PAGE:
Swapping alpha cells for beta cells to treat diabetes


Date: 10.03.2021

Blocking cell receptors for glucagon, the counter-hormone to insulin, cured mouse models of diabetes by converting glucagon-producing cells into insulin producers instead, a team reports in a new study. The findings could offer a new way to treat both Type 1 and Type 2 diabetes in people, a team led by UT Southwestern reports in a new study.

More than 34 million Americans have diabetes, a disease characterized by a loss of beta cells in the pancreas. Beta cells produce insulin, a hormone necessary for cells to absorb and use glucose, a type of sugar that circulates in the blood and serves as cellular fuel.

In Type 2 diabetes, the body's tissues develop insulin resistance, prompting beta cells to die from exhaustion from secreting excess insulin to allow cells to take in glucose. In Type 1 diabetes, which affects about 10 percent of the diabetic population, beta cells die from an autoimmune attack. Both kinds of diabetes lead to severely elevated blood sugar levels that eventually cause a host of possible complications, including loss of limbs and eyesight, kidney damage, diabetic coma, and death.

Most treatments for diabetes focus on insulin, but its counterpart -- the hormone glucagon that is produced by alpha cells in the pancreas -- has received comparatively little attention, says study leader May-Yun Wang, Ph.D., assistant professor of internal medicine at UTSW. Glucagon binds to receptors on cells in the liver, prompting this organ to secrete glucose. Some recent studies have suggested that depleting glucagon or blocking its receptor can help research animals or humans with diabetes better manage their glucose levels. But how this phenomenon occurs has been unknown.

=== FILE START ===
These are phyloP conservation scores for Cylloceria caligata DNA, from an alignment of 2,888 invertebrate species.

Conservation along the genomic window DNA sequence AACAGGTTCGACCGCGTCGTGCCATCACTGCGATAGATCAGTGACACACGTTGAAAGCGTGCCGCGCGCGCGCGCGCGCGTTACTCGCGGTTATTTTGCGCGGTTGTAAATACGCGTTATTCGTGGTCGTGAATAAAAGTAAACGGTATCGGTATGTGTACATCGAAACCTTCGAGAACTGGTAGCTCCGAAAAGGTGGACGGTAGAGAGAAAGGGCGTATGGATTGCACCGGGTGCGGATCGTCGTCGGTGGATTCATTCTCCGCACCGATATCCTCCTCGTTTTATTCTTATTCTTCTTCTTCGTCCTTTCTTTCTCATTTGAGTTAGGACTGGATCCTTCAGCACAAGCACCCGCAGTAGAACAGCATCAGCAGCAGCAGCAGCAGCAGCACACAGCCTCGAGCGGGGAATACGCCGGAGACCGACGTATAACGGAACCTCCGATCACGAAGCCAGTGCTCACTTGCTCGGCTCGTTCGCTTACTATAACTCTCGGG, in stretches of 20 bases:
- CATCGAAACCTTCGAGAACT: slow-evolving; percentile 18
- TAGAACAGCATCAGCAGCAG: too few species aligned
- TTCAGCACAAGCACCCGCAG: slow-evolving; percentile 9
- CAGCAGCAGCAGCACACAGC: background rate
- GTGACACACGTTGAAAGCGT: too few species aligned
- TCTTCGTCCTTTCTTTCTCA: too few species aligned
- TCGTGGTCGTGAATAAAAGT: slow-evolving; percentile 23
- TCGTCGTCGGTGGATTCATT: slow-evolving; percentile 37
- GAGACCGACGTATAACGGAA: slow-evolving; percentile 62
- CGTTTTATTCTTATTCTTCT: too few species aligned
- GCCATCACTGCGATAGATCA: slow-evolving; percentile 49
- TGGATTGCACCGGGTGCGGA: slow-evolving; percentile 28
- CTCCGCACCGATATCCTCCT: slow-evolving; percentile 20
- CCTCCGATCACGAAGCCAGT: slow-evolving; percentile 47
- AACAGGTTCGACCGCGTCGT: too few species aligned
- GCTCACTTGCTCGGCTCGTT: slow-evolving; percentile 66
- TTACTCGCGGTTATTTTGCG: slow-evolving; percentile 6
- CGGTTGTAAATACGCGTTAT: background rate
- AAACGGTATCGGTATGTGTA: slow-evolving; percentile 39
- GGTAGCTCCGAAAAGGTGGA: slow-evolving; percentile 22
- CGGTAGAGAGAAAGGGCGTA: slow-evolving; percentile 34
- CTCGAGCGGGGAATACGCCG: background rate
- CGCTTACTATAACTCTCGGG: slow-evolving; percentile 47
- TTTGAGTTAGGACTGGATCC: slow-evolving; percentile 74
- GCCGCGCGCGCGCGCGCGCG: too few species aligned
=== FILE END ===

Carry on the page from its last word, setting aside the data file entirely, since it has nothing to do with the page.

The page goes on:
To answer this question, Wang and her colleagues, including William L. Holland, Ph.D., a former assistant professor of internal medicine at UTSW who is now at the University of Utah, and Philipp E. Scherer, Ph.D., professor of internal medicine and cell biology at UTSW and director of UTSW's Touchstone Center for Diabetes Research, used monoclonal antibodies -- humanmade proteins that act like human antibodies and help the immune system identify and neutralize whatever they bind to -- against the glucagon receptor in mouse models of diabetes.

The article based on the information: Sciencedaily

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